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Keep your eyes on the prize

You ever wonder to yourself where you're supposed to look while you're doing a deadlift? How about a row? Should you make eye contact with yourself in the mirror or should you look down at your feet? Great questions - and guess what, it actually makes a difference!


Head Position Matters


The spine is intentionally designed to curve in a way that supports optimal movement and support for our bodies. Without risking getting too deep into the anatomy, there are several different curves of the spine that serve slightly different purposes - but more often than not, when we're under a load (be that gravity or a heavy weight), we typically want to maintain as much of a neutral position as possible, because that's optimal and safe for load bearing.


Why does it matter?


When people lift weights, it can be really tempting to want to look up, especially if there's a mirror where they can watch themselves and check their form. Sometimes it's a matter of not actually understanding where to look (kind of like, "what do I do with my hands?") and sometimes it's completely unintentional. But when we look up, the neck part of the spine - or the cervical spine - moves out of neutral and into extension. Try it now - look at the ceiling. See what I mean?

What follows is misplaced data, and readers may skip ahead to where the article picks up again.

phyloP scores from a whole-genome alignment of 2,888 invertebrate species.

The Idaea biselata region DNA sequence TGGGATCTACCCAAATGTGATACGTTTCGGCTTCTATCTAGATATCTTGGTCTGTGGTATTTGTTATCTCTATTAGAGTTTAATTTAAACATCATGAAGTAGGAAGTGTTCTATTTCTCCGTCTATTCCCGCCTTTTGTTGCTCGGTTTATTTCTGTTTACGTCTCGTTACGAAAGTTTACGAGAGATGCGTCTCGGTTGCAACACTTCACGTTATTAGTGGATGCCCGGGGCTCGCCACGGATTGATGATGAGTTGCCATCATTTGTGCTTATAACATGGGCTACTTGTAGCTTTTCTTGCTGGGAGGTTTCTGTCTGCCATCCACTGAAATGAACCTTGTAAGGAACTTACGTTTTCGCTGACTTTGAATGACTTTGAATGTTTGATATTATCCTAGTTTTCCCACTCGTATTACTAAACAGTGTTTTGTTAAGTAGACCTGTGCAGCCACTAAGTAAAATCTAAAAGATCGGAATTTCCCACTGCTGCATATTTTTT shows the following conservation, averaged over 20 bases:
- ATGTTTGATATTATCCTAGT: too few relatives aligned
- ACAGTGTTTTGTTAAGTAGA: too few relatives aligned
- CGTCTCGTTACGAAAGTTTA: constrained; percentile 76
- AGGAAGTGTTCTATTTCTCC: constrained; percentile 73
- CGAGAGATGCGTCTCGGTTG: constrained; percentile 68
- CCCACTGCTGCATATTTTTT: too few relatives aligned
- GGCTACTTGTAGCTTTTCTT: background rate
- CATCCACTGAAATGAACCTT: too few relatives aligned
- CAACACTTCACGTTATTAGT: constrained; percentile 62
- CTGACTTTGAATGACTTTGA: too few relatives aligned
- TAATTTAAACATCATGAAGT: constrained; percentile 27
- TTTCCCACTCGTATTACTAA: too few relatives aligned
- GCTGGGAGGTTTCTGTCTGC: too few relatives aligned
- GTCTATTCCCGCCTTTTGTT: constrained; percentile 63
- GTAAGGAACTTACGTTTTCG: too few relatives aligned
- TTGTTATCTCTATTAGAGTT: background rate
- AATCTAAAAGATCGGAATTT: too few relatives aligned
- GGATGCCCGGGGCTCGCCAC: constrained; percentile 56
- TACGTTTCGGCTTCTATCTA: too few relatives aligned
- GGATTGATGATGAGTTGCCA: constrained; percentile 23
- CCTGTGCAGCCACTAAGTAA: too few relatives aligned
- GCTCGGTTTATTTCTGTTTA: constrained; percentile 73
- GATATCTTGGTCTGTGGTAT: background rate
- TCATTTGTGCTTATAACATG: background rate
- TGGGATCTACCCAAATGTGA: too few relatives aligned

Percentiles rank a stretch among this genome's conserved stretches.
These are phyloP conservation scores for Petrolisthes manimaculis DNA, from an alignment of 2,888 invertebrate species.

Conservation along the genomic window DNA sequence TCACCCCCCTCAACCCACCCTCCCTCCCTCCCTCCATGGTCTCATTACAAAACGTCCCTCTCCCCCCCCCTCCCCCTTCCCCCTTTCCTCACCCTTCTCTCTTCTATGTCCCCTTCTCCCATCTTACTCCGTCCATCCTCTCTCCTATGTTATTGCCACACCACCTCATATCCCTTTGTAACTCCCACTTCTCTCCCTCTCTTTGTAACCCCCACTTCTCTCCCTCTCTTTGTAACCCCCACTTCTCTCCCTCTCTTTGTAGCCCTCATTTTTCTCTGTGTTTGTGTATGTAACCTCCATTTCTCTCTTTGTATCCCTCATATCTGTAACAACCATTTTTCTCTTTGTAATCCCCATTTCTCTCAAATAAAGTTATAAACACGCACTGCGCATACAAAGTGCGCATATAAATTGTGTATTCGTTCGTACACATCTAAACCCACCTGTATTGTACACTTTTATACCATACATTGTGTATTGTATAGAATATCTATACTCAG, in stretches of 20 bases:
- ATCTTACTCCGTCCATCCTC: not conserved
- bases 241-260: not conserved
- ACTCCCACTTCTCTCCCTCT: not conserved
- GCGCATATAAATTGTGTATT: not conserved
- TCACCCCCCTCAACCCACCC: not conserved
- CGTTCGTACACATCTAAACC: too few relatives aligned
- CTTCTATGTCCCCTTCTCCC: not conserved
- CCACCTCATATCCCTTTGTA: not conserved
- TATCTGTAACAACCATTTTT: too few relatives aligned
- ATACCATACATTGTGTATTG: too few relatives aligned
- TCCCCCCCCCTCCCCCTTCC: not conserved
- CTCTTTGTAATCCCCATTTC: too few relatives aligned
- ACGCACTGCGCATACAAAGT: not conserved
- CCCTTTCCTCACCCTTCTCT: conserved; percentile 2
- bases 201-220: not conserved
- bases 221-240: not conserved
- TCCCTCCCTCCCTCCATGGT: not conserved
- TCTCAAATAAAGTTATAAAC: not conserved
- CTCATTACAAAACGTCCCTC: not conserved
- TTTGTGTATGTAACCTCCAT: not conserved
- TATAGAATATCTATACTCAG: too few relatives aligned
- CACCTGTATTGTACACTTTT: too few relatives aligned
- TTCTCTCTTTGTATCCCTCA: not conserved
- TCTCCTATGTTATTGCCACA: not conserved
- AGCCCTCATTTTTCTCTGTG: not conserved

When you move your head to look up, putting the cervical spine into extension, it can tend to cause a ripple effect that causes the other segments of the spine to lose their natural, neutral curvature. The end result: extra strain in the spine, especially the low back.


A small study in 2017 compared a retracted neck position (think more like double chin) to flexed and extended positions (looking up or down) and found that the retracted posture resulted in less lumbar spine flexion and increased lumbar erector spine, external oblique, and sternocleidomastoid activity. Which basically means: the supportive muscles that protect the spine worked better to reduce the risk of spinal pain or injury.


So whether you want to retract your neck while lifting weights or not, a neutral neck position is ideal.


Instead of looking straight ahead, keep your eyes or gaze down on the ground, several feet in front of your body to help maintain the neutral position of your head.


Pro tip: If you're worried about how you're going to be able to check your form, record yourself instead! It's even more effective than watching in a mirror because you get to see the full scope of your movement from a more objective position.


Lift well! Questions? Want me to take a look at your form? Send me a DM on instagram @katienassiff or email me move@katienassiff.com

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